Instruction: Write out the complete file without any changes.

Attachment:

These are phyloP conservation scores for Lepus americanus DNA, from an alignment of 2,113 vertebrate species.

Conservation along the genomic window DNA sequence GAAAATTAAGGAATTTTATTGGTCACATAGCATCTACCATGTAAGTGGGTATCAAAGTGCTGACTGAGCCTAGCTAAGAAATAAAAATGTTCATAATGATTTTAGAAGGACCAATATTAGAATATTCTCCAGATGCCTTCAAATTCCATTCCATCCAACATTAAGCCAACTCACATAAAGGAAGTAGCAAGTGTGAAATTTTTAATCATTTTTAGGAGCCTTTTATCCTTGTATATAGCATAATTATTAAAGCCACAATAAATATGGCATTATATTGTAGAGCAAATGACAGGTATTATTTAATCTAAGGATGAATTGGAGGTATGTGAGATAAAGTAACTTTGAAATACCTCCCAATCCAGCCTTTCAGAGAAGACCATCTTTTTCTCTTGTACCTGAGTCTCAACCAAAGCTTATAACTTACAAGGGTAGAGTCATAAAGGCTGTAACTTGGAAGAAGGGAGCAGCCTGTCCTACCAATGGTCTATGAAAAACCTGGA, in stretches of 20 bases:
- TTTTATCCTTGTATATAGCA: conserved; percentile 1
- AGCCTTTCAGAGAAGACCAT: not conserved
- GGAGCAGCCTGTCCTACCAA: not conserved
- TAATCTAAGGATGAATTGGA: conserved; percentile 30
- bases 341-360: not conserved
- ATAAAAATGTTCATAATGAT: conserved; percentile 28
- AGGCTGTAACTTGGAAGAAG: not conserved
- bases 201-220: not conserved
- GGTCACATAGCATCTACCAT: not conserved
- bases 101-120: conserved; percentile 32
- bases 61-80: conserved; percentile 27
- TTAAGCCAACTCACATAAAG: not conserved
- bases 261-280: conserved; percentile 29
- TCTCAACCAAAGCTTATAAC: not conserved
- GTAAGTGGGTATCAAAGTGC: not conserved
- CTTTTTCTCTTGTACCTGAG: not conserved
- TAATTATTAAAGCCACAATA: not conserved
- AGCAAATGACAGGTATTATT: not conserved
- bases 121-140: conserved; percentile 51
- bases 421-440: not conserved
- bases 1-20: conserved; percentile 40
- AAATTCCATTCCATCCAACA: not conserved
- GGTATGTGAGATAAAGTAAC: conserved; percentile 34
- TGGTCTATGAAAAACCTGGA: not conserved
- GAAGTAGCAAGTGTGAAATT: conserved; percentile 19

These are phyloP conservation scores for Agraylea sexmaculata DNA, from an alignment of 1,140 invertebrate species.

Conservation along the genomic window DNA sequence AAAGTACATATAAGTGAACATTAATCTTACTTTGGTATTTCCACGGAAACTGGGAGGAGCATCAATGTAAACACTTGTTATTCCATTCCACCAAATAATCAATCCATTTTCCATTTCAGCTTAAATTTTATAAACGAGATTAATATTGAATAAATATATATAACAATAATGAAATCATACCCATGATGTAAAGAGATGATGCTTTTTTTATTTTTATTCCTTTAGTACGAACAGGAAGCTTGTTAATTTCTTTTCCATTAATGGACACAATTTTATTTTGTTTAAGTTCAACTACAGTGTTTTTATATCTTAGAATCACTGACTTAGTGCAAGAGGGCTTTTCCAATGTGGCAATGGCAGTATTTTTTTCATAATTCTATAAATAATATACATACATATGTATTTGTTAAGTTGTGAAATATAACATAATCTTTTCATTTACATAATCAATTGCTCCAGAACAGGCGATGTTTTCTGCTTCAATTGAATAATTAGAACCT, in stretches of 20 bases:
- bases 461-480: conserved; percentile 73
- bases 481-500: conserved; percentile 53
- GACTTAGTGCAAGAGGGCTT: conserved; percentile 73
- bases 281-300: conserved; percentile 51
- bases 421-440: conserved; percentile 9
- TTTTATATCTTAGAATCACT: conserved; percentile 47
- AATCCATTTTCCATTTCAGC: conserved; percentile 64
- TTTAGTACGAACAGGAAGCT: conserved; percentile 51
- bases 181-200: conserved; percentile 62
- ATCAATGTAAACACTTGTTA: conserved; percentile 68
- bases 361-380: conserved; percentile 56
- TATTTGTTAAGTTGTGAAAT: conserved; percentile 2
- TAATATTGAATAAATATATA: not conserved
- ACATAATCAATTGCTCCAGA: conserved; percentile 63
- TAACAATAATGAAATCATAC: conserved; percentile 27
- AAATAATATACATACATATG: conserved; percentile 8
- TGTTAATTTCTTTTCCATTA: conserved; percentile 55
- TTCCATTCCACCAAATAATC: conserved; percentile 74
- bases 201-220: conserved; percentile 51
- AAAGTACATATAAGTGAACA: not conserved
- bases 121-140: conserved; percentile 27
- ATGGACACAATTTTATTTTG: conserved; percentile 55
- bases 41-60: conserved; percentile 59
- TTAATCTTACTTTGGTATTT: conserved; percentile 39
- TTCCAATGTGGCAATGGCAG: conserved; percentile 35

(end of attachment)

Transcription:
These are phyloP conservation scores for Lepus americanus DNA, from an alignment of 2,113 vertebrate species.

Conservation along the genomic window DNA sequence GAAAATTAAGGAATTTTATTGGTCACATAGCATCTACCATGTAAGTGGGTATCAAAGTGCTGACTGAGCCTAGCTAAGAAATAAAAATGTTCATAATGATTTTAGAAGGACCAATATTAGAATATTCTCCAGATGCCTTCAAATTCCATTCCATCCAACATTAAGCCAACTCACATAAAGGAAGTAGCAAGTGTGAAATTTTTAATCATTTTTAGGAGCCTTTTATCCTTGTATATAGCATAATTATTAAAGCCACAATAAATATGGCATTATATTGTAGAGCAAATGACAGGTATTATTTAATCTAAGGATGAATTGGAGGTATGTGAGATAAAGTAACTTTGAAATACCTCCCAATCCAGCCTTTCAGAGAAGACCATCTTTTTCTCTTGTACCTGAGTCTCAACCAAAGCTTATAACTTACAAGGGTAGAGTCATAAAGGCTGTAACTTGGAAGAAGGGAGCAGCCTGTCCTACCAATGGTCTATGAAAAACCTGGA, in stretches of 20 bases:
- TTTTATCCTTGTATATAGCA: conserved; percentile 1
- AGCCTTTCAGAGAAGACCAT: not conserved
- GGAGCAGCCTGTCCTACCAA: not conserved
- TAATCTAAGGATGAATTGGA: conserved; percentile 30
- bases 341-360: not conserved
- ATAAAAATGTTCATAATGAT: conserved; percentile 28
- AGGCTGTAACTTGGAAGAAG: not conserved
- bases 201-220: not conserved
- GGTCACATAGCATCTACCAT: not conserved
- bases 101-120: conserved; percentile 32
- bases 61-80: conserved; percentile 27
- TTAAGCCAACTCACATAAAG: not conserved
- bases 261-280: conserved; percentile 29
- TCTCAACCAAAGCTTATAAC: not conserved
- GTAAGTGGGTATCAAAGTGC: not conserved
- CTTTTTCTCTTGTACCTGAG: not conserved
- TAATTATTAAAGCCACAATA: not conserved
- AGCAAATGACAGGTATTATT: not conserved
- bases 121-140: conserved; percentile 51
- bases 421-440: not conserved
- bases 1-20: conserved; percentile 40
- AAATTCCATTCCATCCAACA: not conserved
- GGTATGTGAGATAAAGTAAC: conserved; percentile 34
- TGGTCTATGAAAAACCTGGA: not conserved
- GAAGTAGCAAGTGTGAAATT: conserved; percentile 19

These are phyloP conservation scores for Agraylea sexmaculata DNA, from an alignment of 1,140 invertebrate species.

Conservation along the genomic window DNA sequence AAAGTACATATAAGTGAACATTAATCTTACTTTGGTATTTCCACGGAAACTGGGAGGAGCATCAATGTAAACACTTGTTATTCCATTCCACCAAATAATCAATCCATTTTCCATTTCAGCTTAAATTTTATAAACGAGATTAATATTGAATAAATATATATAACAATAATGAAATCATACCCATGATGTAAAGAGATGATGCTTTTTTTATTTTTATTCCTTTAGTACGAACAGGAAGCTTGTTAATTTCTTTTCCATTAATGGACACAATTTTATTTTGTTTAAGTTCAACTACAGTGTTTTTATATCTTAGAATCACTGACTTAGTGCAAGAGGGCTTTTCCAATGTGGCAATGGCAGTATTTTTTTCATAATTCTATAAATAATATACATACATATGTATTTGTTAAGTTGTGAAATATAACATAATCTTTTCATTTACATAATCAATTGCTCCAGAACAGGCGATGTTTTCTGCTTCAATTGAATAATTAGAACCT, in stretches of 20 bases:
- bases 461-480: conserved; percentile 73
- bases 481-500: conserved; percentile 53
- GACTTAGTGCAAGAGGGCTT: conserved; percentile 73
- bases 281-300: conserved; percentile 51
- bases 421-440: conserved; percentile 9
- TTTTATATCTTAGAATCACT: conserved; percentile 47
- AATCCATTTTCCATTTCAGC: conserved; percentile 64
- TTTAGTACGAACAGGAAGCT: conserved; percentile 51
- bases 181-200: conserved; percentile 62
- ATCAATGTAAACACTTGTTA: conserved; percentile 68
- bases 361-380: conserved; percentile 56
- TATTTGTTAAGTTGTGAAAT: conserved; percentile 2
- TAATATTGAATAAATATATA: not conserved
- ACATAATCAATTGCTCCAGA: conserved; percentile 63
- TAACAATAATGAAATCATAC: conserved; percentile 27
- AAATAATATACATACATATG: conserved; percentile 8
- TGTTAATTTCTTTTCCATTA: conserved; percentile 55
- TTCCATTCCACCAAATAATC: conserved; percentile 74
- bases 201-220: conserved; percentile 51
- AAAGTACATATAAGTGAACA: not conserved
- bases 121-140: conserved; percentile 27
- ATGGACACAATTTTATTTTG: conserved; percentile 55
- bases 41-60: conserved; percentile 59
- TTAATCTTACTTTGGTATTT: conserved; percentile 39
- TTCCAATGTGGCAATGGCAG: conserved; percentile 35